In just over 2 months I will be getting married to Calvin. I’m so excited! As I shared in my earlier post, planning for a wedding here is a little different, but it’s been going pretty well. However, as the wise advice says – “don’t just plan your wedding, plan your marriage” – we’ve been trying to do that as well. Part of that is preparing our living arrangements. In Canada, I’m a great planner – I like to know what’s going to happen and how much it’s going to cost before I do anything. That’s a little more difficult here in a culture that doesn’t really value planning or preparing. Part of this is understandable – it’s hard to plan in a country where so many things can go wrong and prevent you from accomplishing your goal. But sometimes, just a little planning would help make the simplest task easier.
Anyways, since I arrived in Haiti, I’ve been blessed to room and board at Manno’s mom’s (Mama) house. I really don’t have to worry about anything here. I get 3 delicious meals prepared for me every day, I always have company around and can go into the kitchen where one of my Haitian moms will take care of me. Really all I need to do is clean my room and bathroom – pretty simple.
But, when Cal and I get married, we hope to have our own home. We are looking to rent a house that is located very close to the clinic that is owned by a Haitian American in the States. We took a look at the house in November and it’s pretty nice by Haitian standards. It has 3 bedrooms, a large bathroom, a living room, a dining room and kitchen that are all tiled and painted. Only the kitchen needs a bit of work with some counters and cabinets installed.
When we started looking at the house in November, we figured we could get everything ready by April, no problem! But then Cholera happened and MSF rented the house for some of their Haitian staff, so our needs were put on hold because MSF is paying a whole lot more in rent than we will! We still aren’t sure when MSF will leave ... we’re waiting.
In the meantime, I’m trying to prepare and plan for something I have no control over. The house isn’t really furnished – it has a dining table and chairs and I think a little propane oven. So, we need to find some things. The other Saturday when we were in Cap we started pricing out some things. A double bed will be about $300, an apartment sized fridge $300 or a full sized fridge $600, a small oven/stove - $300 or a snazzy full sized, 6 burner propane oven for $600. We went to the docks to look at living room furniture. I would really like a couch, a North American style one – not the uncomfortable Haitian kind. At the docks, things don’t have price tags so once the vendors saw the white girl, the price was probably tripled and they said they would sell me a couch, loveseat and two chairs for $10,000 Haitian – which is probably $1300 or so US. Yeah right!! And they wouldn’t sell a couch by itself, nope you need to buy the whole set! I think our living room will be furnished with plastic patio chairs!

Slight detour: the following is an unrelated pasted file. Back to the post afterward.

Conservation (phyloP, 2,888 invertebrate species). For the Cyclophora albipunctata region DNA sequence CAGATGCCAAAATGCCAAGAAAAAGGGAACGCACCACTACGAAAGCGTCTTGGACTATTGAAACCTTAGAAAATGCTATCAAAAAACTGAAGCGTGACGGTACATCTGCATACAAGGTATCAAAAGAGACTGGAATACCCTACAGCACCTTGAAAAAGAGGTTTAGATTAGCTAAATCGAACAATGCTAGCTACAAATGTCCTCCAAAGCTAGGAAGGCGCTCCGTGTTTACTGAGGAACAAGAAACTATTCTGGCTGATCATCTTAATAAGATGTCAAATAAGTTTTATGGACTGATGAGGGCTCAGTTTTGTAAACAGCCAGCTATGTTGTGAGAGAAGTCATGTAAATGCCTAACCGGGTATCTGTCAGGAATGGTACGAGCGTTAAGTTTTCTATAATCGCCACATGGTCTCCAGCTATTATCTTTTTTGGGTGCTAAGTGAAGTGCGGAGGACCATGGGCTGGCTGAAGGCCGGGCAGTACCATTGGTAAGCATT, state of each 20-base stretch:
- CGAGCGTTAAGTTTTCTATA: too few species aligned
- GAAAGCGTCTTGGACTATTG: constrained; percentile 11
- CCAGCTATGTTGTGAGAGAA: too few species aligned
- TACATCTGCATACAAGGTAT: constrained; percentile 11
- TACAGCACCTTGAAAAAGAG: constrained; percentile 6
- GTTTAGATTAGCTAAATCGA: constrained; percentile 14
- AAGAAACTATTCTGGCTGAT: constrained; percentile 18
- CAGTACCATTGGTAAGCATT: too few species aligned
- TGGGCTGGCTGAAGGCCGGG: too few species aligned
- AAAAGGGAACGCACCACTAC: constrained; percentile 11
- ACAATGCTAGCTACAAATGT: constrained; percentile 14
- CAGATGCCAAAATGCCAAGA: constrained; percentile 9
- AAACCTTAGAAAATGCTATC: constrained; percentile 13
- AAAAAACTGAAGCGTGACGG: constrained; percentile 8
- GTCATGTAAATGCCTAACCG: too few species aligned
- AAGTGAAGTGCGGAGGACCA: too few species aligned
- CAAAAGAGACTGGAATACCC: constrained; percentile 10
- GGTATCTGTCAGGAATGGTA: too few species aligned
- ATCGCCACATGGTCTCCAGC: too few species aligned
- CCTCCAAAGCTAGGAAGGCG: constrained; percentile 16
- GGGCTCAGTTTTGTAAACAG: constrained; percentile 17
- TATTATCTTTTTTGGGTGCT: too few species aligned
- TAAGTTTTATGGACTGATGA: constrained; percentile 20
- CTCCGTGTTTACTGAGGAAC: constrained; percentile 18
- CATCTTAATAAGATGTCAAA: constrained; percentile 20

I would love to buy some things second hand – but it’s a great gamble here. Nothing here is ever “gently used” and it’s hard to know how “used” something is until you have it. In addition to furniture, we are planning on getting an inverter and batteries so that I can be spoiled with 24 hour lights. I go back and forth on this – I mean, I survived for a year here without reliable electricity – can’t I keep doing it?
Along with having a house, I’m going to have to learn how to manage a house in Haiti! We are going to need food, laundry, clean water, etc. And well, I haven’t really been responsible for that. I know I won’t be able to go to the market shopping by myself and shopping in the grocery stores in Cap is too expensive and too far away to be an option. I’ll have to learn how to cook here with limited cold storage capacity and access to familiar ingredients. I loved cooking in Canada, but things are just different here and take a lot of time. Because of this, I hope to hire a cook for our noon meals during the week so that Cal doesn’t go too hungry as cooking a large meal takes a couple of hours here – you can’t whip something together in a half hour or call out for pizza.
Anyways, all this to say, is that there are a lot of decisions and purchases to be made in the next few months. Along with that, I need to trust that my increased monthly budget will be met as well to cover our living and travel expenses. When I start to think about this too much, I get stressed. I’m trying to let go of my planning personality – which is difficult – and learn how to trust that God will indeed provide for all of our needs and that we won’t end up without a roof over our heads or without food on our plate.